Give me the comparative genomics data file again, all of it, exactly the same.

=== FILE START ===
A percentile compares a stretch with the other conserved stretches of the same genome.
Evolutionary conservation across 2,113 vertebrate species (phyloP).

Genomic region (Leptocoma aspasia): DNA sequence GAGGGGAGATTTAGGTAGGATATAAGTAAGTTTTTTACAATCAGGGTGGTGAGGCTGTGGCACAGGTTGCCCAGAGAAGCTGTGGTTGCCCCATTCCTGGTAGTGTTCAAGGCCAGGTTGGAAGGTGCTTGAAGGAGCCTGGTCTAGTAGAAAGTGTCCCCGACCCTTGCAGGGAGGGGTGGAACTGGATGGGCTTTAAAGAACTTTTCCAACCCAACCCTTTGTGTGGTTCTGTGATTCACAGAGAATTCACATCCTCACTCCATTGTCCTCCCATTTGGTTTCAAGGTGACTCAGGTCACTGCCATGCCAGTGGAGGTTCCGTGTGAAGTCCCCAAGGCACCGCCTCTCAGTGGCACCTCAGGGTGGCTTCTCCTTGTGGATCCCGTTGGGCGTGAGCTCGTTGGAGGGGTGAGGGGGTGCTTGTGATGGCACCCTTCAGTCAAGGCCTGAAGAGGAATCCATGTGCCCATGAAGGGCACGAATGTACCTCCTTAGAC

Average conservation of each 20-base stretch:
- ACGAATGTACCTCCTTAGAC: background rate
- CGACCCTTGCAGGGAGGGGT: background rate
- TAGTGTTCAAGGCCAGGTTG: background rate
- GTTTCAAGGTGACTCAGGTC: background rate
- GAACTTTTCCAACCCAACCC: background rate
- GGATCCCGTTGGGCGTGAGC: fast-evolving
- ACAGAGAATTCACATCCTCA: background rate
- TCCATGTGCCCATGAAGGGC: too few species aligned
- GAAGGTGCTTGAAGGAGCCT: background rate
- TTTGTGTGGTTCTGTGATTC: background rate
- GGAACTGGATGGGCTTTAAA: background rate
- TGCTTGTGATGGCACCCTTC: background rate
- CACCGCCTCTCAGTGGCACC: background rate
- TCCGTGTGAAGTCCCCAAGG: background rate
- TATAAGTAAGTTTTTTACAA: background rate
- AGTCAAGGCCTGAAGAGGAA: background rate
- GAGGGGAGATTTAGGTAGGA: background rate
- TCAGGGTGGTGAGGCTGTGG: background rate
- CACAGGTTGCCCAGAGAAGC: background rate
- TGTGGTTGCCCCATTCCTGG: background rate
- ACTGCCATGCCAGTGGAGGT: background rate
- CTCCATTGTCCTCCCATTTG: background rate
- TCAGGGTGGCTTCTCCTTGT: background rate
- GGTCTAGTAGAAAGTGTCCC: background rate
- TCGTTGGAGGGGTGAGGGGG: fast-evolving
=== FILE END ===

A percentile compares a stretch with the other conserved stretches of the same genome.
Evolutionary conservation across 2,113 vertebrate species (phyloP).

Genomic region (Leptocoma aspasia): DNA sequence GAGGGGAGATTTAGGTAGGATATAAGTAAGTTTTTTACAATCAGGGTGGTGAGGCTGTGGCACAGGTTGCCCAGAGAAGCTGTGGTTGCCCCATTCCTGGTAGTGTTCAAGGCCAGGTTGGAAGGTGCTTGAAGGAGCCTGGTCTAGTAGAAAGTGTCCCCGACCCTTGCAGGGAGGGGTGGAACTGGATGGGCTTTAAAGAACTTTTCCAACCCAACCCTTTGTGTGGTTCTGTGATTCACAGAGAATTCACATCCTCACTCCATTGTCCTCCCATTTGGTTTCAAGGTGACTCAGGTCACTGCCATGCCAGTGGAGGTTCCGTGTGAAGTCCCCAAGGCACCGCCTCTCAGTGGCACCTCAGGGTGGCTTCTCCTTGTGGATCCCGTTGGGCGTGAGCTCGTTGGAGGGGTGAGGGGGTGCTTGTGATGGCACCCTTCAGTCAAGGCCTGAAGAGGAATCCATGTGCCCATGAAGGGCACGAATGTACCTCCTTAGAC

Average conservation of each 20-base stretch:
- ACGAATGTACCTCCTTAGAC: background rate
- CGACCCTTGCAGGGAGGGGT: background rate
- TAGTGTTCAAGGCCAGGTTG: background rate
- GTTTCAAGGTGACTCAGGTC: background rate
- GAACTTTTCCAACCCAACCC: background rate
- GGATCCCGTTGGGCGTGAGC: fast-evolving
- ACAGAGAATTCACATCCTCA: background rate
- TCCATGTGCCCATGAAGGGC: too few species aligned
- GAAGGTGCTTGAAGGAGCCT: background rate
- TTTGTGTGGTTCTGTGATTC: background rate
- GGAACTGGATGGGCTTTAAA: background rate
- TGCTTGTGATGGCACCCTTC: background rate
- CACCGCCTCTCAGTGGCACC: background rate
- TCCGTGTGAAGTCCCCAAGG: background rate
- TATAAGTAAGTTTTTTACAA: background rate
- AGTCAAGGCCTGAAGAGGAA: background rate
- GAGGGGAGATTTAGGTAGGA: background rate
- TCAGGGTGGTGAGGCTGTGG: background rate
- CACAGGTTGCCCAGAGAAGC: background rate
- TGTGGTTGCCCCATTCCTGG: background rate
- ACTGCCATGCCAGTGGAGGT: background rate
- CTCCATTGTCCTCCCATTTG: background rate
- TCAGGGTGGCTTCTCCTTGT: background rate
- GGTCTAGTAGAAAGTGTCCC: background rate
- TCGTTGGAGGGGTGAGGGGG: fast-evolving